Supergirl Season 3 Episode 4 Review: The Faithful

"The Faithful" is a contemplative episode of Supergirl that shows signs of growth.

This Supergirl review contains spoilers.

Supergirl Season 3 Episode 4

“The Faithful” is a lovely continuation of last week’s religious elements, this time focusing on the women of National City while letting the question of faith take center stage.

The episode jumped through time a bit in an attempt to pull a couple of fast ones on us, although the initial “is this a flashback?” gambit didn’t work quite well enough to be worth the move. That said, hero-worship seems like a natural occupational hazard for someone with powers, and as Kara pointed out, the difficulty of fighting faith makes for an interesting departure from the usual alien of the week.

It was great to see the original three members of Team Supergirl back in action, although it was so short-lived that it ultimately served as more of a reminder that Supergirl still doesn’t know what to do with two of the original main characters. I’m glad the show left its love triangle behind when it left CBS, but I still enjoy James and Winn as characters, and the show has struggled to provide either of them with a meaningful plot that can maintain viewer interest for more than a couple of episodes at a time.

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Alex comes to a realization

In one of the most badass Girls’ Nights ever, we learn that Lena’s isn’t interested in kids and Alex is still having a tough time with that issue, while the ladies celebrate Sam’s big merger. Notably, for all those curious about a potential Sam/Alex pairing, Sam doesn’t make her orientation known, only the non-existence of Ruby’s father.

Maggie and Alex’s break-up is inevitable, and that is a sad thing. That said, there may be some wisdom in not marrying the first person you seriously date. After all, there’s a reason Maggie was hesitant to be Alex’s first girlfriend to begin with. Still, Sanvers has served as the central couple of the show (yes, even during the Karamel episodes), and I’ll be sorry to see the relationship go.

On the positive side, it seems like they’re positioning the break-up as inevitable but blameless. That’s a more realistic, mature way for a couple to separate than what we, and certainly preferable to fridging Maggie, or any other trope that involves Burying your Gays.

Supergirl is a God (sort of)

The villain of the week (played by Chad Lowe, Rob’s lesser-known brother) presents a maturation for the show: while he is an antagonist, the episode questions what it means to be a bad guy even more directly than others have in the past. I greatly enjoy that the first person to see through Kara/Supergirl was a cult leader, and one who picked up on it immediately, no less, speaking to his ability to see Supergirl for who she really is. The prayers to Rao were quite beautiful, and it’s hard not to have at least some admiration for a religion that asks for protection so that followers may protect others in turn. It all seemed pretty innocent until Olivia’s boyfriend set a fire to enter join the group by having Supergirl save him.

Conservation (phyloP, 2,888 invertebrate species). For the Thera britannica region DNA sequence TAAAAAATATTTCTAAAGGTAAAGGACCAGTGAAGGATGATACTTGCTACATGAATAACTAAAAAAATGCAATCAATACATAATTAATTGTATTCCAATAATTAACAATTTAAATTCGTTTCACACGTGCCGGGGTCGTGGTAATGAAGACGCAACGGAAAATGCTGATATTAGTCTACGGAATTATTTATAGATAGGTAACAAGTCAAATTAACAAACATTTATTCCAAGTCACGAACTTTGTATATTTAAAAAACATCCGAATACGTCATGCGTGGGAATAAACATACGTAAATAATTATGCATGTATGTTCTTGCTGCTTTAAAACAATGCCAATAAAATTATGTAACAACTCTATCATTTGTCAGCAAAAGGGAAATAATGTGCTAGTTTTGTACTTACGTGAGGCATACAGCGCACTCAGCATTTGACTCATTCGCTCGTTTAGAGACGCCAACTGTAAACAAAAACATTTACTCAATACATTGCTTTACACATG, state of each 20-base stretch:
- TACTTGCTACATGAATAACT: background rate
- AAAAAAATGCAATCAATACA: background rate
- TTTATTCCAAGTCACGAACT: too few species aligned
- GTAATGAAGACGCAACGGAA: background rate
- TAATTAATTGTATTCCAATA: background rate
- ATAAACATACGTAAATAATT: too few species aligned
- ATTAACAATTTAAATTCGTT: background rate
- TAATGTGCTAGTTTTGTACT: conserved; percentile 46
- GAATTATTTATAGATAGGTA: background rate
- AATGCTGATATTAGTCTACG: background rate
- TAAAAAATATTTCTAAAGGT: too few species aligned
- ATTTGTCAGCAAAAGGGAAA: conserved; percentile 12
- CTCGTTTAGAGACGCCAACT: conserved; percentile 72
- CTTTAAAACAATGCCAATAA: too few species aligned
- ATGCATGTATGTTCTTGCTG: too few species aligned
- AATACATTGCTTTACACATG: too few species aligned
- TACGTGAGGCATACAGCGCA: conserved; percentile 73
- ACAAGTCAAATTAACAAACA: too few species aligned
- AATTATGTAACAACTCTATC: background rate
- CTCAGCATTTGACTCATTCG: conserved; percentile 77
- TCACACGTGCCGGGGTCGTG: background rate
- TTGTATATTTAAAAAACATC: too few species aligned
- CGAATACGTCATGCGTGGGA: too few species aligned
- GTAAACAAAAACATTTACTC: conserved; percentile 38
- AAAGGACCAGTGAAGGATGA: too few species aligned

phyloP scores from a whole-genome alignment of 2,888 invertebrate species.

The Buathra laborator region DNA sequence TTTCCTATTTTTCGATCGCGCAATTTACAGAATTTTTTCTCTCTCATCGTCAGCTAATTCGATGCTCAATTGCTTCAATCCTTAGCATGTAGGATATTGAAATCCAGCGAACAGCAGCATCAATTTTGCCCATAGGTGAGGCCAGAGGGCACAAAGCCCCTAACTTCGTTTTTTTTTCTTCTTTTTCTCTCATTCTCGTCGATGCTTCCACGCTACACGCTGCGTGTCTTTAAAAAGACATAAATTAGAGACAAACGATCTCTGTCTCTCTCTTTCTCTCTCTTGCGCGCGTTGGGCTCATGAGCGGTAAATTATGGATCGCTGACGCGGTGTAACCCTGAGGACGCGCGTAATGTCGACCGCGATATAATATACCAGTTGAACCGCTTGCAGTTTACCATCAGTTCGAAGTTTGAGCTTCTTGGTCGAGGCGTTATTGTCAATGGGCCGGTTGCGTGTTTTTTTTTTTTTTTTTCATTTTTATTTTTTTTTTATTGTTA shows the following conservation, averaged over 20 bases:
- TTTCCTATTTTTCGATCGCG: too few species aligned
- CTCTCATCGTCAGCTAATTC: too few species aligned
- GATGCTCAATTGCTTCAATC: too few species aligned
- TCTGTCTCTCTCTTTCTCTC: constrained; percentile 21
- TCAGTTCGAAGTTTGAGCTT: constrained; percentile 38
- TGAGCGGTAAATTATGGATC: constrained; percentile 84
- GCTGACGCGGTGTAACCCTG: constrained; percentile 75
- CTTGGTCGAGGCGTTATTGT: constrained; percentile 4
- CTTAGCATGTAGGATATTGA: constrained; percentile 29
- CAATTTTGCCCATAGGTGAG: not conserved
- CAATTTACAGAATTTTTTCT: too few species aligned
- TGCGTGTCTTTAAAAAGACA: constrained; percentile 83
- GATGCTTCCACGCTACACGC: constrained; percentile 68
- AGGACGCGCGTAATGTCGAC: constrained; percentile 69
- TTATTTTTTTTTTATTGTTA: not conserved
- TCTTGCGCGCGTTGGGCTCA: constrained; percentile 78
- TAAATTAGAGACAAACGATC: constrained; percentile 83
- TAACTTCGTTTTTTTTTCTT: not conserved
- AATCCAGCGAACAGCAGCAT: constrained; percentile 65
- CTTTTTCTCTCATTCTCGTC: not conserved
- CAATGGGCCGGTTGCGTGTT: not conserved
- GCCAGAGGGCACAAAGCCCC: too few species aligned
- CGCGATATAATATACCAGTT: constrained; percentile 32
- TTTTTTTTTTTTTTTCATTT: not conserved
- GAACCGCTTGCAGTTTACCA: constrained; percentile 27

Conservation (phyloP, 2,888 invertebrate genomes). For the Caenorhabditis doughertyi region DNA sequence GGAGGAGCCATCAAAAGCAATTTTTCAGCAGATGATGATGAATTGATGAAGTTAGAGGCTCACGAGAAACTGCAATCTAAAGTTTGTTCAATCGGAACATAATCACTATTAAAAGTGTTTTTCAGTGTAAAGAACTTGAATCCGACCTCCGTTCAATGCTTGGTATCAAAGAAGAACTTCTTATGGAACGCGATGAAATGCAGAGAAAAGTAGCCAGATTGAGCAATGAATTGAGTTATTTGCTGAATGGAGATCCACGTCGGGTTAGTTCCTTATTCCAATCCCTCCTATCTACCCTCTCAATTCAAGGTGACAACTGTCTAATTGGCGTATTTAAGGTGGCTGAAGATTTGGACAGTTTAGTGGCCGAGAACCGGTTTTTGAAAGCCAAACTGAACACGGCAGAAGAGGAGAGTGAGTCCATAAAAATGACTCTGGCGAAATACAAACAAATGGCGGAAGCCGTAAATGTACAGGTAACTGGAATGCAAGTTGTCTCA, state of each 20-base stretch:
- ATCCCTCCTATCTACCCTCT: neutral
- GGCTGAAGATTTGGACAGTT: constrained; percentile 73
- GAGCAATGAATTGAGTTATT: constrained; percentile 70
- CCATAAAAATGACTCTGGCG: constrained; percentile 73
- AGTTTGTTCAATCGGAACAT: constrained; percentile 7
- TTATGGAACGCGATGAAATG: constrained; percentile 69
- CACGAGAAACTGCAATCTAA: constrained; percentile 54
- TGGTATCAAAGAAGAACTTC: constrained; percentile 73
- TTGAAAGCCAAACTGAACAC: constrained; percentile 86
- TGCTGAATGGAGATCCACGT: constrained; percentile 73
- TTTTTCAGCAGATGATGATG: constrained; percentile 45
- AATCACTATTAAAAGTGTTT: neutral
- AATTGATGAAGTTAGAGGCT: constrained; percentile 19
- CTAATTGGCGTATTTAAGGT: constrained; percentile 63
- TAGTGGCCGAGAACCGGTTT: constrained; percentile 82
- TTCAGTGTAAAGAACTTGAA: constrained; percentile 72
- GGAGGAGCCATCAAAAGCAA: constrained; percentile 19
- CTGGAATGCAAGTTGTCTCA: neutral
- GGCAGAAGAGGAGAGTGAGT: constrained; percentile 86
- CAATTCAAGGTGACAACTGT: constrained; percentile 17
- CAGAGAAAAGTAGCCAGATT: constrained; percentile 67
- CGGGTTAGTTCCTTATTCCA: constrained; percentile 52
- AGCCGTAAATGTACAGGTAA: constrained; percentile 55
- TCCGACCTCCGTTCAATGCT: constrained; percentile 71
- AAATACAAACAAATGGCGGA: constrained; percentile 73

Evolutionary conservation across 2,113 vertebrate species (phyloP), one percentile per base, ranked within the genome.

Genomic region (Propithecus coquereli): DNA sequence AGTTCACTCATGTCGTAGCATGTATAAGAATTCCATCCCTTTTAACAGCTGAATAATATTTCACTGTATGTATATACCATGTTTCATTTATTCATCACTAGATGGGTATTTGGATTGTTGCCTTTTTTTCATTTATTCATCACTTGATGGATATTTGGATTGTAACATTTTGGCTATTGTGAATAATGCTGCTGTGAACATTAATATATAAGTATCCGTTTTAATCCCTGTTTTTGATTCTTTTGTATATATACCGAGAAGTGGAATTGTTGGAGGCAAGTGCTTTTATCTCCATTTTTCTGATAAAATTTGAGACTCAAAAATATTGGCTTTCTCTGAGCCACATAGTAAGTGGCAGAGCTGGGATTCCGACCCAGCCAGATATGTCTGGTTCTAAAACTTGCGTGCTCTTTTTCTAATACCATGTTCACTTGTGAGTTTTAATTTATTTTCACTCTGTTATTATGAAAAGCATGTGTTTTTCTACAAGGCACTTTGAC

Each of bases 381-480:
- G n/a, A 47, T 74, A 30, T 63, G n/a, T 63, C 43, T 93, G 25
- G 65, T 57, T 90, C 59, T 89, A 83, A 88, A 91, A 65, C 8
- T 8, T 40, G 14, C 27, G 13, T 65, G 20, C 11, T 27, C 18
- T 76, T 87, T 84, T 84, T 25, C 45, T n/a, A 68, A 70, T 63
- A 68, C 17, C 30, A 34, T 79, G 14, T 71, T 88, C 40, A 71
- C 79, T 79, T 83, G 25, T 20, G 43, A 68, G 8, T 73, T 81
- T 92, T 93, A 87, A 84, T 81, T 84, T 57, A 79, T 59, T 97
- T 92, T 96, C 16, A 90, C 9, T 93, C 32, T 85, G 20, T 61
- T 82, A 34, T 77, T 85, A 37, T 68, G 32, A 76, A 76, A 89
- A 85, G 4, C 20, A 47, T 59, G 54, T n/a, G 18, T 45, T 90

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Even after he advanced to attempted mass-murder, it never felt like Coville acted out of malice. It’s easy to see why he’d make a good cult leader – he read Kara like a book, and when he realized lives would actually be lost, he tried to help put a stop to his own plan. And of course, Maggie was right: he’s entitled to free speech and has even more protections as a religious leader, something that Kara clearly struggled with. All this is to say, Coville is one of the most complex antagonists we’ve seen so far, a trend that I hope continues. In any case, I doubt we’ve seen the last of Coville.

I’m always a bit wary when any version of Leonard Cohen’s “Hallelujah” is played, since it can feel like a short-cut for an emotional payoff, but in this case it fit the tone of the episode quite well. James rightly points out that faith has value, and we see Kara practice the religion she was raised with for the first time. J’onn and his father’s brief scene of prayer was a nice addition, and I hope we’ll see more discussion on this topic in the future.

Sam struggles, in more ways than one

Sam’s clearly great at her job, although it comes with a price. Sam opened up more in this episode, yet another casualty to Kara’s adorably unrelenting friendliness. Sam and Lena have a lot in common so I hope that bond continues to develop. She now appears to be a genuine member of the badass lady squad of National City, a group she will likely need to face down the hooded lady that the exploding pod unleashed.

That chain of events was a bit fuzzy – is the demonic-looking woman just in Sam’s mind? Is she a real person but one who attacks the mind? How exactly did Coville’s pod manage to affect the other subterranean pod? Whatever the case, we’re looking at a tough road ahead for Sam and her new friends.

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3.5 out of 5